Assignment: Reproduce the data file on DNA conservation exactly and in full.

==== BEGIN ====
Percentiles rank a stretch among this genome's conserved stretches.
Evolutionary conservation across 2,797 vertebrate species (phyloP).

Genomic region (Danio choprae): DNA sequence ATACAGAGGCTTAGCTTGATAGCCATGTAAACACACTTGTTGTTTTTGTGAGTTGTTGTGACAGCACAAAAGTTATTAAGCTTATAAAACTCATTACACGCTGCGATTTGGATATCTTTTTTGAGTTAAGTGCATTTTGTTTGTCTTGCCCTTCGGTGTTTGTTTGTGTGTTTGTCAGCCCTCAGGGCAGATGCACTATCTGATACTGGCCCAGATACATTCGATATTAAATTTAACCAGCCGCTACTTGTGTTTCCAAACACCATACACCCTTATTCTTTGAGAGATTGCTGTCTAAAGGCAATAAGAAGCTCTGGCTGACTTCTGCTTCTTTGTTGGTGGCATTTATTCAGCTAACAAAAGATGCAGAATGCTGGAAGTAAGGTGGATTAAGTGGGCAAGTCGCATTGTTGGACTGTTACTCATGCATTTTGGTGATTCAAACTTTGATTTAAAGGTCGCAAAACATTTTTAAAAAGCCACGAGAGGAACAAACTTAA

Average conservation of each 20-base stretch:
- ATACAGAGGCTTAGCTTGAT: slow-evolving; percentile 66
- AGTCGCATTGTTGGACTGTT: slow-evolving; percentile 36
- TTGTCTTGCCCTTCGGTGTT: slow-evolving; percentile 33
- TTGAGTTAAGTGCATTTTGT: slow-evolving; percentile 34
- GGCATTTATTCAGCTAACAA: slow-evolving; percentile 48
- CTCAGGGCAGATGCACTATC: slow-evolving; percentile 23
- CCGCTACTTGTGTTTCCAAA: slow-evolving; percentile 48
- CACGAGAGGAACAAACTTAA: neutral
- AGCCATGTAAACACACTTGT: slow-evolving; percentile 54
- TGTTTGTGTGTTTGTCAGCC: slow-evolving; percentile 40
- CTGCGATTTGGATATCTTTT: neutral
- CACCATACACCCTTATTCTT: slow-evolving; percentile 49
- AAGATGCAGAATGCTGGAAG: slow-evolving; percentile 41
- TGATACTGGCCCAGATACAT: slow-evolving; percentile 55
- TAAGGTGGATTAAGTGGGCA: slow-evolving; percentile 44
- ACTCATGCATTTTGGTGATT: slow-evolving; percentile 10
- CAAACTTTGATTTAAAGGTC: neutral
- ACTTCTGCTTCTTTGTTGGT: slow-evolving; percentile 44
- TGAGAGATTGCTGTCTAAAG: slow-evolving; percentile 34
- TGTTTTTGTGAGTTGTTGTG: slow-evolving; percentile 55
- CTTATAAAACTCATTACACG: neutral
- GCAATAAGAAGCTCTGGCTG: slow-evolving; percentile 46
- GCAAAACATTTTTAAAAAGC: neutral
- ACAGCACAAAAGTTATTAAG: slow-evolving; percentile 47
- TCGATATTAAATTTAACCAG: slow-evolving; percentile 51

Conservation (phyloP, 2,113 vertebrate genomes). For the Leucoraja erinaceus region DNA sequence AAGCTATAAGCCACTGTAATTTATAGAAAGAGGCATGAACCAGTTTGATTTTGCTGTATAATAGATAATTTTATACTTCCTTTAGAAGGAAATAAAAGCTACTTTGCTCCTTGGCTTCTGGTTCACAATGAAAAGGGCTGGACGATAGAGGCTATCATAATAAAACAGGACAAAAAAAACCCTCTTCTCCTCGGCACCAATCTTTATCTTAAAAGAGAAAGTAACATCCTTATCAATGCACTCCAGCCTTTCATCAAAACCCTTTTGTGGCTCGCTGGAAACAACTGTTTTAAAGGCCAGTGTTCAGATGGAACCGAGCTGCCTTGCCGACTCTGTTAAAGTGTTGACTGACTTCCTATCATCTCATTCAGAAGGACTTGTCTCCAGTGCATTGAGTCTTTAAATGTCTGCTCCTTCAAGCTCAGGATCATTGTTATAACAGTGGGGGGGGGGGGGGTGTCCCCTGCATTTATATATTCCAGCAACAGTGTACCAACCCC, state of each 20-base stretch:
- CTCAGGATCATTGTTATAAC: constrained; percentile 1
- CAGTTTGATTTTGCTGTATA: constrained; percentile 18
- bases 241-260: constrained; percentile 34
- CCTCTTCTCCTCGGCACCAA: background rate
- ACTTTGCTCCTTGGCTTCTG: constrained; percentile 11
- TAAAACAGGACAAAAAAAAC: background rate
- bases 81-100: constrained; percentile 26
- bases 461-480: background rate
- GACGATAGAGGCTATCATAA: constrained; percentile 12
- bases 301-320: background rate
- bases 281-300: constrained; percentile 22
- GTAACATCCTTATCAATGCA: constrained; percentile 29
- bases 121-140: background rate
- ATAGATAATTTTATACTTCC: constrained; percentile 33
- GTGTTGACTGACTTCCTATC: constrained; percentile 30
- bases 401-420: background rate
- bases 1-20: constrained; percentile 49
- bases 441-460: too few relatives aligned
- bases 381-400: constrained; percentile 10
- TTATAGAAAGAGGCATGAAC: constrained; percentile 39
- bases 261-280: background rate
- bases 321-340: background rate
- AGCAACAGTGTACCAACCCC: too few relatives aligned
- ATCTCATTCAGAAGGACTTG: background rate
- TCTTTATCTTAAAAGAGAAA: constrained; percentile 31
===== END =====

Percentiles rank a stretch among this genome's conserved stretches.
Evolutionary conservation across 2,797 vertebrate species (phyloP).

Genomic region (Danio choprae): DNA sequence ATACAGAGGCTTAGCTTGATAGCCATGTAAACACACTTGTTGTTTTTGTGAGTTGTTGTGACAGCACAAAAGTTATTAAGCTTATAAAACTCATTACACGCTGCGATTTGGATATCTTTTTTGAGTTAAGTGCATTTTGTTTGTCTTGCCCTTCGGTGTTTGTTTGTGTGTTTGTCAGCCCTCAGGGCAGATGCACTATCTGATACTGGCCCAGATACATTCGATATTAAATTTAACCAGCCGCTACTTGTGTTTCCAAACACCATACACCCTTATTCTTTGAGAGATTGCTGTCTAAAGGCAATAAGAAGCTCTGGCTGACTTCTGCTTCTTTGTTGGTGGCATTTATTCAGCTAACAAAAGATGCAGAATGCTGGAAGTAAGGTGGATTAAGTGGGCAAGTCGCATTGTTGGACTGTTACTCATGCATTTTGGTGATTCAAACTTTGATTTAAAGGTCGCAAAACATTTTTAAAAAGCCACGAGAGGAACAAACTTAA

Average conservation of each 20-base stretch:
- ATACAGAGGCTTAGCTTGAT: slow-evolving; percentile 66
- AGTCGCATTGTTGGACTGTT: slow-evolving; percentile 36
- TTGTCTTGCCCTTCGGTGTT: slow-evolving; percentile 33
- TTGAGTTAAGTGCATTTTGT: slow-evolving; percentile 34
- GGCATTTATTCAGCTAACAA: slow-evolving; percentile 48
- CTCAGGGCAGATGCACTATC: slow-evolving; percentile 23
- CCGCTACTTGTGTTTCCAAA: slow-evolving; percentile 48
- CACGAGAGGAACAAACTTAA: neutral
- AGCCATGTAAACACACTTGT: slow-evolving; percentile 54
- TGTTTGTGTGTTTGTCAGCC: slow-evolving; percentile 40
- CTGCGATTTGGATATCTTTT: neutral
- CACCATACACCCTTATTCTT: slow-evolving; percentile 49
- AAGATGCAGAATGCTGGAAG: slow-evolving; percentile 41
- TGATACTGGCCCAGATACAT: slow-evolving; percentile 55
- TAAGGTGGATTAAGTGGGCA: slow-evolving; percentile 44
- ACTCATGCATTTTGGTGATT: slow-evolving; percentile 10
- CAAACTTTGATTTAAAGGTC: neutral
- ACTTCTGCTTCTTTGTTGGT: slow-evolving; percentile 44
- TGAGAGATTGCTGTCTAAAG: slow-evolving; percentile 34
- TGTTTTTGTGAGTTGTTGTG: slow-evolving; percentile 55
- CTTATAAAACTCATTACACG: neutral
- GCAATAAGAAGCTCTGGCTG: slow-evolving; percentile 46
- GCAAAACATTTTTAAAAAGC: neutral
- ACAGCACAAAAGTTATTAAG: slow-evolving; percentile 47
- TCGATATTAAATTTAACCAG: slow-evolving; percentile 51

Conservation (phyloP, 2,113 vertebrate genomes). For the Leucoraja erinaceus region DNA sequence AAGCTATAAGCCACTGTAATTTATAGAAAGAGGCATGAACCAGTTTGATTTTGCTGTATAATAGATAATTTTATACTTCCTTTAGAAGGAAATAAAAGCTACTTTGCTCCTTGGCTTCTGGTTCACAATGAAAAGGGCTGGACGATAGAGGCTATCATAATAAAACAGGACAAAAAAAACCCTCTTCTCCTCGGCACCAATCTTTATCTTAAAAGAGAAAGTAACATCCTTATCAATGCACTCCAGCCTTTCATCAAAACCCTTTTGTGGCTCGCTGGAAACAACTGTTTTAAAGGCCAGTGTTCAGATGGAACCGAGCTGCCTTGCCGACTCTGTTAAAGTGTTGACTGACTTCCTATCATCTCATTCAGAAGGACTTGTCTCCAGTGCATTGAGTCTTTAAATGTCTGCTCCTTCAAGCTCAGGATCATTGTTATAACAGTGGGGGGGGGGGGGGTGTCCCCTGCATTTATATATTCCAGCAACAGTGTACCAACCCC, state of each 20-base stretch:
- CTCAGGATCATTGTTATAAC: constrained; percentile 1
- CAGTTTGATTTTGCTGTATA: constrained; percentile 18
- bases 241-260: constrained; percentile 34
- CCTCTTCTCCTCGGCACCAA: background rate
- ACTTTGCTCCTTGGCTTCTG: constrained; percentile 11
- TAAAACAGGACAAAAAAAAC: background rate
- bases 81-100: constrained; percentile 26
- bases 461-480: background rate
- GACGATAGAGGCTATCATAA: constrained; percentile 12
- bases 301-320: background rate
- bases 281-300: constrained; percentile 22
- GTAACATCCTTATCAATGCA: constrained; percentile 29
- bases 121-140: background rate
- ATAGATAATTTTATACTTCC: constrained; percentile 33
- GTGTTGACTGACTTCCTATC: constrained; percentile 30
- bases 401-420: background rate
- bases 1-20: constrained; percentile 49
- bases 441-460: too few relatives aligned
- bases 381-400: constrained; percentile 10
- TTATAGAAAGAGGCATGAAC: constrained; percentile 39
- bases 261-280: background rate
- bases 321-340: background rate
- AGCAACAGTGTACCAACCCC: too few relatives aligned
- ATCTCATTCAGAAGGACTTG: background rate
- TCTTTATCTTAAAAGAGAAA: constrained; percentile 31